A recent review commissioned by DairyNZ may surprise you at just how effective wetlands can be at preventing contaminants from reaching waterways. DairyNZ water quality scientist Aslan Wright-Stow explains.

Wetlands are often referred to as the kidneys of the land – they filter, absorb and transform water contaminants and, therefore, help to reduce excess reaching waterways. In particular, wetlands can be highly efficient at removing excess nitrogen by creating unique environments whose chemistry and hydrology are ideal for treating, in particular, shallow sub-surface flow, and also runoff from dairy farms.

A recent review of scientific studies in New Zealand, undertaken by NIWA for DairyNZ, found seepage wetlands can reduce the amount of nitrate – a problematic form of nitrogen – entering them by up to 75-98 percent. That’s higher than we previously thought. . . 

Name change underlines wool focus:

Federated Farmers wants to play a key role in ramped-up sector-wide collaboration on wool initiatives – and that’s reflected in a name change.

By unanimous vote of delegates from the Federation’s 24 provinces who met in Wellington this week, the Meat & Fibre Council and industry group is now the Meat & Wool Council and industry group.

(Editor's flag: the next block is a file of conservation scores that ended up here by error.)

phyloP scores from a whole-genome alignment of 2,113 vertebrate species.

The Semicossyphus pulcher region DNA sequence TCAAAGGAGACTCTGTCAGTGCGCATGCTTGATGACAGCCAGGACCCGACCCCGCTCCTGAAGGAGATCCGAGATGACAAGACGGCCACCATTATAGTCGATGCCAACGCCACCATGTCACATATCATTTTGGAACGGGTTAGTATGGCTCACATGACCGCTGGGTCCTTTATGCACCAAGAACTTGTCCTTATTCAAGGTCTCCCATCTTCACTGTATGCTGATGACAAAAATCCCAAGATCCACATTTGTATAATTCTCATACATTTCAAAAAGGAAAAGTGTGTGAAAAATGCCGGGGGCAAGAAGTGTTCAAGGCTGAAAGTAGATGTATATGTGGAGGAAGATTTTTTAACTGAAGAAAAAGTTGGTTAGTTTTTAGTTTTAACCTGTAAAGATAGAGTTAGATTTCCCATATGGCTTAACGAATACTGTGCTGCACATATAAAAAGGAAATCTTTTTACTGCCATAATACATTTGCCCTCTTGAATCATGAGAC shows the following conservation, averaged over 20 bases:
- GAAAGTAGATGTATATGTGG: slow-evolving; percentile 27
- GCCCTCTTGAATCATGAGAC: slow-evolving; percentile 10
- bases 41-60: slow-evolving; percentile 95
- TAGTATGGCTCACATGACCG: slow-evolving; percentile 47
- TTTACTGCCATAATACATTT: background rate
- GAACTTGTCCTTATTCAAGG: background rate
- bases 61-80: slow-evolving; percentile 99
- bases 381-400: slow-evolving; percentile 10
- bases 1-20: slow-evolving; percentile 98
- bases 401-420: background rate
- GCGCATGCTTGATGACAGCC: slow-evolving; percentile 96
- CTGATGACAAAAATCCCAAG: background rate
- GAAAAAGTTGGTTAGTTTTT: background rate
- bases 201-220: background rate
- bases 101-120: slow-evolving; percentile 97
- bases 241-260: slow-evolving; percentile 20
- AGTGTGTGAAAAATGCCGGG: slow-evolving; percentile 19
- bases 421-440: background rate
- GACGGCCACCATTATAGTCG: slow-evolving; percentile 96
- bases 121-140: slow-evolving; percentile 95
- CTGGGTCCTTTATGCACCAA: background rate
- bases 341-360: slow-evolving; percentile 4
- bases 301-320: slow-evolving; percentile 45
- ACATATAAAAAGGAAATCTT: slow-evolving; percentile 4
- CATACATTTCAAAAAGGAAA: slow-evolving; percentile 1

It’s actually a return to the name that was used more than two decades ago, the chairperson, Miles Anderson, said. ‘Wool’ was switched out to ‘Fibre’ back then when mohair from angora goats was on the rise. . . 

How avocado farmer Jenny Franceschi is taking on food waste – Cara Waters:

“I don’t think Australian consumers realise just how tough it is for some farmers,” says Jennifer Franceschi.

As an avocado farmer, Franceschi counts herself as one of the lucky ones with an avocado shortage driven by rising demand between seasons sending prices surging to about $7 per fruit at some retailers.

But concerned with the huge levels of food waste in agriculture, Franceschi and her husband, alongside three fellow growers, launched Fresh Produce Alliance out of Manjimup in Western Australia. . .